Small Business Property Management: Priority or Pushover?

Small Business Property Management: Priority or Pushover?

This article was updated on Oct. 16, 2018.

Small business owners are never bored. Between training staff, developing new product ideas and growing your brand, there is always something that needs to be done. Is it any wonder small business property management sometimes gets pushed to the side in favor of day-to-day business needs? Bumping property management higher on your priority list can yield significant benefits, however. Here's why.

1. Lower Liability

While property owners are ultimately responsible for any damages or injuries, much of this burden is often passed to business tenants renting or leasing the space. Small businesses need to take a vested interest in basic property management to minimize the possibility of worker or customer injury. By completing typical maintenance tasks, such as shoveling sidewalks, replacing light bulbs or repairing broken steps, companies can both lower risk and the cost of their liability insurance.

2. Curtail Crime

Crime reduction is another benefit of small business property management. By using a technique known as "target hardening," or making properties less appealing to criminals, small businesses can deter damage or theft. The simplest form of target hardening includes better lighting around entrances, keeping all windows clear of obstructions and using clear signs of theft deterrence such as alarm stickers or visible locks.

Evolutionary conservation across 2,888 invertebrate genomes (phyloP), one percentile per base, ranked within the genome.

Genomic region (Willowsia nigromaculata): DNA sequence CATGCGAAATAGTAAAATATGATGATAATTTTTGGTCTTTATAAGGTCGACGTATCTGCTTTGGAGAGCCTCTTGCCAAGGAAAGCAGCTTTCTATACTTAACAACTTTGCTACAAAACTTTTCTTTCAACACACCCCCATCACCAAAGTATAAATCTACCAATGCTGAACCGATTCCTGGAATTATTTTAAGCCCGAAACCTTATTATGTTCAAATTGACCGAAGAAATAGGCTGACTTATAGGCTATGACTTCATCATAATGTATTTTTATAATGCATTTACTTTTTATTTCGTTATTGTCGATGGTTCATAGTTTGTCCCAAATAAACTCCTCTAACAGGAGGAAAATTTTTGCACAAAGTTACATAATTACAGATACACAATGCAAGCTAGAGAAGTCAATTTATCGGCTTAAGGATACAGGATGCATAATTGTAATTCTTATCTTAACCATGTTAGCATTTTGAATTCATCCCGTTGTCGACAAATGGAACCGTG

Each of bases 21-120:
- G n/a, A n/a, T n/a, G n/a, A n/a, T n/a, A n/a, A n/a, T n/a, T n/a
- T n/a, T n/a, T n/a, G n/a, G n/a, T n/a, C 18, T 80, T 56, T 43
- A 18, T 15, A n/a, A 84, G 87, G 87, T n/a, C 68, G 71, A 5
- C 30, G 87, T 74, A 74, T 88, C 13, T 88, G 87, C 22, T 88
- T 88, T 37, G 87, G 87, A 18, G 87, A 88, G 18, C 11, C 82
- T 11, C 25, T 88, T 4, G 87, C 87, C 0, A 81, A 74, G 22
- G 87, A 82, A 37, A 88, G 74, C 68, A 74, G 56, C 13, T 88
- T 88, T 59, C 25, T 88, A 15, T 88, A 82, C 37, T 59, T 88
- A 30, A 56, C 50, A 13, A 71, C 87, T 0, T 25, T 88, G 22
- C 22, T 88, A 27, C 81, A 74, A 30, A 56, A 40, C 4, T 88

3. Better Branding

Want a more recognizable brand? Spend more time on property management. Companies with unique, identifiable features in their storefronts and on their premises offer consumers the benefit of continuity, in turn leading to better brand recognition. For example, some businesses choose specific wall colors, art genres or furniture types to engender a unified image across multiple locations. By making property management a priority in flagship stores and ensuring this focus is passed to any subsequent franchise owners, small businesses can make their physical premises part of their brand's appeal.

4. Nimble Negotiation

If you don't own the land and building you occupy, the time will come for renegotiated rates and lease extensions. Effective property management provides two benefits here: Property owners are more likely to approve long-term agreements at reasonable rates if you properly care for the space or make minor upgrades. By placing calls to other landlords or small business owners to gain a better sense of fair market value and what other, similar properties in the area are renting for, you will have additional leverage at the bargaining table.

Small business property management may not sound exciting, but you should consider moving it higher on your priority list. Taking good care comes with top-tier benefits.